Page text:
Strikers in New England got some assistance from an emergency relief fund that raised and disbursed less than $200,000. Meanwhile, one electrician local continued to supply its own members to NYNEX contractors doing struck work, until that form of union scabbing was finally stopped.
As the strike dragged on, one IBEW International Vice-President tried to bypass his own union’s elected bargaining committee and reach a separate settlement with NYNEX that included concessions. Only the direct intervention of IBEW strikers — who picketed his office by the hundreds — aborted this back-door deal, a return to work by the IBEW, and fatal unraveling of union unity.
Meanwhile, the 40,000 CWA strikers were strongly backed by their national and regional officials. Everyone picketing had access to a $16 million CWA defense fund. Based on personal need, local union committees authorized payment of medical bills or COBRA coverage; to prevent eviction, overdue rent or mortgage payments were also made.
NYNEX strikers residing in New York became eligible for state unemployment benefits after an eight-week waiting period. But even in those enviable and unusual circumstances, CWA’s relief fund was not adequate. To provide aid to members and their families near the end of the struggle, CWA had to borrow $15 million (at a generously low interest rate) from ZENDENTSU, the Japanese telephone workers’ federation.
In the strike’s aftermath, CWA convention delegates decided that the union should never again be caught short, so quickly, due to a work stoppage of such large scale and long duration. They approved a dues increase to finance a new Members’ Relief Fund. The MRF now has a balance of more than $425 million and provides fixed weekly strike benefits (which start at $200 and increase to $400, in longer disputes).
Post-strike, single-payer advocacy continued, including a union attempt to get NYNEX shareholders to adopt a resolution in favor of Canadian-style health care reform. The first anniversary of the strike was observed by a Jobs with Justice-initiated “Health Care Action Day,” in which IBEW and CWA members participated in their own workplaces.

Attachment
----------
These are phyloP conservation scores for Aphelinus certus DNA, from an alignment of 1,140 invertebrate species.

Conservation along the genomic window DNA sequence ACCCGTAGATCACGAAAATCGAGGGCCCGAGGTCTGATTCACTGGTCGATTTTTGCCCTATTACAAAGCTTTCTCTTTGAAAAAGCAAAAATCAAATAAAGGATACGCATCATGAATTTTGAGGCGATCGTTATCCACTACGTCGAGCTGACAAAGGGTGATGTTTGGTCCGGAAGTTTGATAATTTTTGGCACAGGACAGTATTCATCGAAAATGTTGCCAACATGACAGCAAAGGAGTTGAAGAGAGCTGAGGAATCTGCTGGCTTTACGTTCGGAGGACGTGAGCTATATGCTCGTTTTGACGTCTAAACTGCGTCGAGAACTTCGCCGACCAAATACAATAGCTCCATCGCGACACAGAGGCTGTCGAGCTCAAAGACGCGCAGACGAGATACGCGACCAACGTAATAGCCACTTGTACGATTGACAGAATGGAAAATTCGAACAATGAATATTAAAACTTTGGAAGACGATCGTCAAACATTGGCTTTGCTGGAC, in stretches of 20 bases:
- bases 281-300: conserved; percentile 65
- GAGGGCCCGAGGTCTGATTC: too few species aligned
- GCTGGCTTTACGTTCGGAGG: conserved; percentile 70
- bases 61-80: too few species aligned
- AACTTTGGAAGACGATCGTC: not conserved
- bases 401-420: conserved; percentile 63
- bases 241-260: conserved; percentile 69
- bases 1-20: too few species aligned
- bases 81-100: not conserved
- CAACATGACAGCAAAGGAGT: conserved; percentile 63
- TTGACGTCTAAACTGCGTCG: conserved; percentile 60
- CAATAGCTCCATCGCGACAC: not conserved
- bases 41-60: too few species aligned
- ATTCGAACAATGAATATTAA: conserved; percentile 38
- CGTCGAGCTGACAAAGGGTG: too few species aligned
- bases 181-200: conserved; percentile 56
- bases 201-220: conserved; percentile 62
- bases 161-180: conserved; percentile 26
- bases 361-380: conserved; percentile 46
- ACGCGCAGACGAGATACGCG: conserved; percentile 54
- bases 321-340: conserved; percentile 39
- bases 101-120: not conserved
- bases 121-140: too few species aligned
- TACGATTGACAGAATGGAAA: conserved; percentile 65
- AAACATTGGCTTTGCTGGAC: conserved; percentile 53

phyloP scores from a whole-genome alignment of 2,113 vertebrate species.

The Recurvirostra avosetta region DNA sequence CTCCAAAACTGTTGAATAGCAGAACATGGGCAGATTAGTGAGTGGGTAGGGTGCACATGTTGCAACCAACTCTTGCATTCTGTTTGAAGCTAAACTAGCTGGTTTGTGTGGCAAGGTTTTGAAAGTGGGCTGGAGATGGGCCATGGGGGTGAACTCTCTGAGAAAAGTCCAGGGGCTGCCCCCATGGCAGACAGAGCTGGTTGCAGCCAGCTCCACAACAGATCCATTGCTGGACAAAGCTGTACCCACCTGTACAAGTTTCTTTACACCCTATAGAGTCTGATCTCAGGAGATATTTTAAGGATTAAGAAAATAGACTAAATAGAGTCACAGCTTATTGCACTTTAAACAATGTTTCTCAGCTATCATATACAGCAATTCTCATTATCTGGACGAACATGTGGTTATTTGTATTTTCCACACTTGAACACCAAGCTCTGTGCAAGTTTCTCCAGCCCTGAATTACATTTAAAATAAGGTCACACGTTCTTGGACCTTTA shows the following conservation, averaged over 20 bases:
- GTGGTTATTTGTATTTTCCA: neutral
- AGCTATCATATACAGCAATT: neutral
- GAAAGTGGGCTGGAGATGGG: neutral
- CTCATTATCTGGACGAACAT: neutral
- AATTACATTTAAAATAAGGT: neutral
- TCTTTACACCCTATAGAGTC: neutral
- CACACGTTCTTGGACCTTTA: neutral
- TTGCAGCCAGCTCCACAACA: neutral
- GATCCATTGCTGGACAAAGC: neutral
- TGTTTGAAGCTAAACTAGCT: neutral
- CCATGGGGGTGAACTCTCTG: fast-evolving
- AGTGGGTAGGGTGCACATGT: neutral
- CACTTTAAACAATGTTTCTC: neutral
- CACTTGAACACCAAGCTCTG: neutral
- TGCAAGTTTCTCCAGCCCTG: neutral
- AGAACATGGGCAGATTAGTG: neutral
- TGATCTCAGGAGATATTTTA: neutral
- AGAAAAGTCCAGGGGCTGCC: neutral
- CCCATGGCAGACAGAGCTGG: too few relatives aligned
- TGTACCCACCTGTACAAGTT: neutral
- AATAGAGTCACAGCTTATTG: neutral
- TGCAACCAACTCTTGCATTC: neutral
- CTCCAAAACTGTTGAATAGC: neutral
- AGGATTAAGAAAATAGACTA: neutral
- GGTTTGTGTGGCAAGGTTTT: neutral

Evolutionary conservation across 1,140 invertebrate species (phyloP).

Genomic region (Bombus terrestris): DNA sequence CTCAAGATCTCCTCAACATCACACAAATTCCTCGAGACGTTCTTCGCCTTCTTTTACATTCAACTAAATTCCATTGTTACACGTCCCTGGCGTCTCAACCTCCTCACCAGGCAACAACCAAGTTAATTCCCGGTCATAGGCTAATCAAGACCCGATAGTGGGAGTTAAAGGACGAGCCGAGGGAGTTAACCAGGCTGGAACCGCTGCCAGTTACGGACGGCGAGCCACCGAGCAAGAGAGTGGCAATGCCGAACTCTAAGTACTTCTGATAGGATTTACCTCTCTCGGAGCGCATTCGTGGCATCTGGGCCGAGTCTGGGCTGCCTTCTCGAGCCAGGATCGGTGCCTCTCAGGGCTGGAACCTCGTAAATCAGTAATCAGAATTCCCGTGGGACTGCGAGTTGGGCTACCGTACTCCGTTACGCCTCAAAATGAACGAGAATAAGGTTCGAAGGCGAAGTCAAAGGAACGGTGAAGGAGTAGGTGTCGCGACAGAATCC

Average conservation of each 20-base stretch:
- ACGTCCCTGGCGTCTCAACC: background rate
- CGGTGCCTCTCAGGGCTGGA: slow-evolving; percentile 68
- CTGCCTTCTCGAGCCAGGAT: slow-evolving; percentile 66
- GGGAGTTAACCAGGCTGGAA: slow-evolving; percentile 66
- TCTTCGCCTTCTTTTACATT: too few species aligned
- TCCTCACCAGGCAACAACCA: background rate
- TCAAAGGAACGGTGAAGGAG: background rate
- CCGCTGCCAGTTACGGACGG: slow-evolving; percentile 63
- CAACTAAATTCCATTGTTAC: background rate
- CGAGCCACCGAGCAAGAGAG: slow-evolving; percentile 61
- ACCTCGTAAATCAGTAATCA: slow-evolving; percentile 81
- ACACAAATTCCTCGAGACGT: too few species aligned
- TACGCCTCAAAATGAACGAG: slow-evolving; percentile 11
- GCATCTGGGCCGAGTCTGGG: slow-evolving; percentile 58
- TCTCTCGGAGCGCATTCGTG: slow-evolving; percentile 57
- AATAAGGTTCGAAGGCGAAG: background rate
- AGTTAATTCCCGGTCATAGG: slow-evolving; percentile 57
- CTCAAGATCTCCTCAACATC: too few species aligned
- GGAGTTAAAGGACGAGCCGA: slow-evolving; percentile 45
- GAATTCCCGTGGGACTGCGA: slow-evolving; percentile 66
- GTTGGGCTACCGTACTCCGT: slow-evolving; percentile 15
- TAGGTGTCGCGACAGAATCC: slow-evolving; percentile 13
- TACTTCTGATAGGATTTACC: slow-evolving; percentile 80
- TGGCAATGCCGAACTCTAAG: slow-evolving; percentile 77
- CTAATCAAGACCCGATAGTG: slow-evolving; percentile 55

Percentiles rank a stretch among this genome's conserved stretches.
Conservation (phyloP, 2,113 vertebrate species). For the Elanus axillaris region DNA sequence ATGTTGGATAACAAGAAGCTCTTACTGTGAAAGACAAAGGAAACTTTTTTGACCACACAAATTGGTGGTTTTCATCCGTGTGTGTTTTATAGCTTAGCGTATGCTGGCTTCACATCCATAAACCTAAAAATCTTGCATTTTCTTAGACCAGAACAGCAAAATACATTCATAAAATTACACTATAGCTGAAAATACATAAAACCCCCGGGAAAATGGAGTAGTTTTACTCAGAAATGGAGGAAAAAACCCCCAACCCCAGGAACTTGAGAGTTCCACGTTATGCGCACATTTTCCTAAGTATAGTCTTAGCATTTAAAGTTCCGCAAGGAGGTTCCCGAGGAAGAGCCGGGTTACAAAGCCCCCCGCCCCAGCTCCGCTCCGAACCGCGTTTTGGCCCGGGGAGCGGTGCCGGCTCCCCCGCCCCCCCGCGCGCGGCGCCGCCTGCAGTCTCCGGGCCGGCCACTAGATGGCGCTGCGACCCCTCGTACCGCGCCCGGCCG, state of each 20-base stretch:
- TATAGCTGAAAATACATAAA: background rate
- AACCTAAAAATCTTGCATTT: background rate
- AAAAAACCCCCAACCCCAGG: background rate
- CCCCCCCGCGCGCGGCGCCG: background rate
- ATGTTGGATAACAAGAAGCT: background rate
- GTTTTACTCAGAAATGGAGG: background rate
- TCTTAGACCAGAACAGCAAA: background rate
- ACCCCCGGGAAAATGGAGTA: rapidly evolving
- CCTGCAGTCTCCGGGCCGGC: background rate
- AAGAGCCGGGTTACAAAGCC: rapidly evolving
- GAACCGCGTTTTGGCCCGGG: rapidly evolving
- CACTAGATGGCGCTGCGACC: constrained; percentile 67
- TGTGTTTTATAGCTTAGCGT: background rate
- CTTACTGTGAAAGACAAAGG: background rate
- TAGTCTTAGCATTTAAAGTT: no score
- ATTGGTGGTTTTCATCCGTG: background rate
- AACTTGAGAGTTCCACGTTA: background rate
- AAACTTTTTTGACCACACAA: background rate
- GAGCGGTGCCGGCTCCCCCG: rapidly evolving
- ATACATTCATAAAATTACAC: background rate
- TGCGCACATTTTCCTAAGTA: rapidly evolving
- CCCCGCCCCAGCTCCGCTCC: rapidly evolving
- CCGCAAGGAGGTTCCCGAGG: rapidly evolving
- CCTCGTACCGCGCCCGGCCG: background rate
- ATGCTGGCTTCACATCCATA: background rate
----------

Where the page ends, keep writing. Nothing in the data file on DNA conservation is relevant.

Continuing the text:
Learning Strike Lessons
Around the same time, 100 strike veterans convened in Boston to evaluate what contract campaign strategies and strike tactics might be most effective in the future. In workshops and plenaries, they evaluated the strengths and weaknesses of the NYNEX walkout, post-strike problems with contract enforcement, and ongoing changes in telecom industry structure and technology.
Among the challenges discussed was the need to organize more nonunion telephone workers, particularly those employed in new wireless divisions of landline companies. During the 1989 strike, CWA gained its first toehold among mobile phone technicians in NYC; in the next decade, several thousand New England customer service reps unionized as well.
In 2000, 75,000 IBEW and CWA members struck over organizing rights for wireless workers from Maine to Virginia. Subsequent (and very difficult) organizing of some wireless retail store employees, enabled CWA strikers to picket unorganized retail locations as a pressure tactic in 2016, building on similar activity five years before.
Outside and inside the telephone industry, the struggle with NYNEX had a positive impact, both short- and longer term. After their return to work in late November 1989, a few strike veterans attended the national AFL-CIO convention. There, Rich Trumka, leader of the coal miners’ strike at Pittston, told them: “You don’t know how grateful the Mine Workers are. Our struggle would have been that much more difficult if you had not won your outstanding victory.”
More than a generation later, when CWA Local 1101 in New York City was revving up for a seven-week work stoppage in 2016, its first contract campaign event commemorated the twenty-fifth anniversary of the NYNEX strike. On behalf of 39,000 CWA and IBEW members from Massachusetts to Virginia, 1101 members warned Verizon that: “We walked then. We will strike again.”
“For members who went through 1989, it was a defining strike,” says Verizon technician Pam Galpern, a Local 1101 mobilizer and shop steward. “In addition to ensuring that we didn’t pay premium costs for more than twenty years, it fostered a culture of militancy and union solidarity that we could rekindle and build on at Verizon three years ago.”
According to Boston IBEW leader Myles Calvey, the telephone workers once divided in their union bargaining would not have forged such enduring ties without the shared experience of the 1989 strike. Says Calvey: “Remembering that history and continuing to stay united is the key to overcoming the many threats and challenges we face today.”